This problem was particularly troublesome because it was tied to both the geometry of the tunnel and the speed of the train. The micro pressure of the wave was in proportion to the ratio of the cross-section of the trainset to that of the tunnel. Moreover, every unit increase in speed was producing an increase in pressure to the power of three.
The design team would have to find a way to redesign the shape of the train to go faster without creating the boom. The key was in preventing the pressure wave buildup by reducing the cross-sectional area of the train and redesigning its nose.
A discussion with a junior engineer prompted Nakatsu to once again search for the answer in nature. The young engineer observed that the test train seemed to “shrink” when it was traveling through the tunnel. Nakatsu reasoned that it must be due to a sudden change in air resistance, from open sky to closed tunnel, and wondered if there was an organism that was adapted to such conditions.
From his birdwatching experiences, Makatsu remembered the kingfisher, a bird that dives at high speed from one fluid (air) to another that is 800 times denser (water) with barely a splash. He surmised the shape of its bill was what allowed the bird to cut so cleanly into the water.
Next page: What turning the train's nose into a bird's beak accomplished
The JR West team analyzed the bill of the kingfisher and found it had just the streamlined shape that modeling at the University of Kyushu had predicted as one that was optimum: a rotational parabolic body. Both the upper and lower beaks of the bird have triangular cross-sections with the sides of the triangles being curved. Together, they form a squashed diamond shape.
Informed by these parameters, the design team set about to test various nose shapes in a to-scale model tunnel and measure the pressure waves generated. They shot bullets of various shapes into a pipe, from the more traditional bullet nose to a shape modeled after the kingfisher. Further tests compared model solids dropped into water in order to record the splash. Concurrently these same shapes were run in simulations on a space research supercomputer. A train nose very similar to the kingfisher was then selected.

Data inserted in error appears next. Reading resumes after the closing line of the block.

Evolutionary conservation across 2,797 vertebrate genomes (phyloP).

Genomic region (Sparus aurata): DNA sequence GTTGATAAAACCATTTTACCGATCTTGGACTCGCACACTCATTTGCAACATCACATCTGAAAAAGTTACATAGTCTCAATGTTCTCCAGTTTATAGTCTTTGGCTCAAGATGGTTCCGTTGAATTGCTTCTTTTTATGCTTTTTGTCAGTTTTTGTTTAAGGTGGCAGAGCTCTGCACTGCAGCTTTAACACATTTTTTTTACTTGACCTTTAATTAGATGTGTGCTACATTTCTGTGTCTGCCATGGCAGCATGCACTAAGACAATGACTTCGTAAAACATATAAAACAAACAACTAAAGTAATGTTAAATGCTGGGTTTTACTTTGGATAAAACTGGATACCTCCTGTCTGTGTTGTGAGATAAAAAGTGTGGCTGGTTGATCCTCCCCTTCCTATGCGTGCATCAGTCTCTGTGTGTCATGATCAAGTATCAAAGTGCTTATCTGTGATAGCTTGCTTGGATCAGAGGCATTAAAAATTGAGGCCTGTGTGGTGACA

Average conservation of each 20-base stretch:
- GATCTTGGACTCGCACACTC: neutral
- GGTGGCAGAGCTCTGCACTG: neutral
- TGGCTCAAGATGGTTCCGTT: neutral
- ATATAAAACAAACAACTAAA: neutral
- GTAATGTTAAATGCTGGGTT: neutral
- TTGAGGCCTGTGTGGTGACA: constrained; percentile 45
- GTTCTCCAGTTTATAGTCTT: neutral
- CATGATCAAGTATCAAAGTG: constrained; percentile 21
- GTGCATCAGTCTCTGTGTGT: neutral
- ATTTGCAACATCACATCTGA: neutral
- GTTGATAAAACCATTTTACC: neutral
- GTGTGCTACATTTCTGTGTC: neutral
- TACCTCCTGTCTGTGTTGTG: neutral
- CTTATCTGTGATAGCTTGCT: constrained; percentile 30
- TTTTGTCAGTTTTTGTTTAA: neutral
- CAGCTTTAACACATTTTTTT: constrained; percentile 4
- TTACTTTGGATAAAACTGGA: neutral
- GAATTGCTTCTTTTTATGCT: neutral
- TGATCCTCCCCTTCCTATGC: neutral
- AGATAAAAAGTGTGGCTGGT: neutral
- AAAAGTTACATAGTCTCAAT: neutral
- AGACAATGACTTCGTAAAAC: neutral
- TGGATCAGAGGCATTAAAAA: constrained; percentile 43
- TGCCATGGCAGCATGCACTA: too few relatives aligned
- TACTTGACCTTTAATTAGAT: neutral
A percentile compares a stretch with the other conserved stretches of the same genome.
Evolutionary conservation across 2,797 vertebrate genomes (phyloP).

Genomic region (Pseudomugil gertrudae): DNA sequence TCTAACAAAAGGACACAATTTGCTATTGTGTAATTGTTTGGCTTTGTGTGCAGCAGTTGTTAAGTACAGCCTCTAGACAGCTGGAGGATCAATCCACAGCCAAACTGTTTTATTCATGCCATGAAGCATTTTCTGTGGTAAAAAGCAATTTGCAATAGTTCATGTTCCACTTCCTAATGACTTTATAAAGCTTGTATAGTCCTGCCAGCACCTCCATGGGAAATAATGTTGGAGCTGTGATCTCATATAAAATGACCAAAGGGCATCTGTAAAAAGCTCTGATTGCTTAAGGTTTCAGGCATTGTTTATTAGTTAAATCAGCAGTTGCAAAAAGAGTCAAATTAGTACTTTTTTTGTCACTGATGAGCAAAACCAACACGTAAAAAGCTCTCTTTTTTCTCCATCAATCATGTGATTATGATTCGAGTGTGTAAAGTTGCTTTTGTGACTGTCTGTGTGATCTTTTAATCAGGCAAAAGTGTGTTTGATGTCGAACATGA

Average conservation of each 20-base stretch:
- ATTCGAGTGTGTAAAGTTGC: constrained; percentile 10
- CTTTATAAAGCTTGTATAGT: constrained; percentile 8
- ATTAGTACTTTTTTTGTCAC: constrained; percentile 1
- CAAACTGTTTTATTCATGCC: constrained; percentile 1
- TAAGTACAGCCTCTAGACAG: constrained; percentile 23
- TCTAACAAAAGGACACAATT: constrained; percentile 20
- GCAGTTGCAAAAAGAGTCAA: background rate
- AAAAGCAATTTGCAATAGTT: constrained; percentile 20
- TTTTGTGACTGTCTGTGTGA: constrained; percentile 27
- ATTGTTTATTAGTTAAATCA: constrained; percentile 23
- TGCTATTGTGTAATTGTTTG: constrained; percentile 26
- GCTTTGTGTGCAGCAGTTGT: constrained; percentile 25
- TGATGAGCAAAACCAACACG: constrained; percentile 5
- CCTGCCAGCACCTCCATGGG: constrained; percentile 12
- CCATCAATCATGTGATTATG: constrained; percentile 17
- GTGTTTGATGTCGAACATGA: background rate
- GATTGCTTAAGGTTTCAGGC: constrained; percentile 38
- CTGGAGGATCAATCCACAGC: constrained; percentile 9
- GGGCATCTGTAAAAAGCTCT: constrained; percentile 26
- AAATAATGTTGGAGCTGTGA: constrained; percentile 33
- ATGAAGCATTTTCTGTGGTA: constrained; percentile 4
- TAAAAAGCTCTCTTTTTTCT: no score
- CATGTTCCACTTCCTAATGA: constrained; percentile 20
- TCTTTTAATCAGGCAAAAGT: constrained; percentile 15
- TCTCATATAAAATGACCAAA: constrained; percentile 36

All the tests confirmed the kingfisher bill was, indeed, the most efficient of all those tested, besting all alternates by a wide margin. Refined prototypes were built and ultimately made to full-scale for test runs on the tracks. It was at this point that Nakatsu became convinced that nature had much to teach about efficient forms.
The design reduced the sonic boom effect, and allowed the train to run at higher speeds and still adhere to the standard noise level of 70 dBa. It also reaped further benefits immediately.
The new Shinkansen 500 had 30 percent less air resistance than its predecessor. Energy consumption was reduced proportionally. A measured actual train run (maximum 270 km/hr) showed a 13 percent reduction in the power that had been needed by the predecessor 300 series.
On March 22, 1997, JR-West put the 500-Series Shinkansen electric train into commercial service. The train was able to run at 300km/h at its maximum, a world speed record at the time, and meet the stringent noise standard. Traveling time between Shin-Osaka and Hakata had, as the company had challenged, been shortened, from 2 hours and 32 minutes taken by the conventional 300-Series "Nozomi" train to 2 hours and 17 minutes.
From the study of natural forms had come some basic geometry that could be analyzed, tested, and reverse-engineered for an adapted improvement in the shape of a vehicle. This more efficient form reduced the turbulence that caused the initial problem of noise, and this, in turn, reduced the power needed to move passengers.
Less power needed; less fuel consumed; less money spent. The Shinkasen 500 story is an object lesson in how we can look to nature to make our designs faster, cleaner, and -- oh, yes, quieter.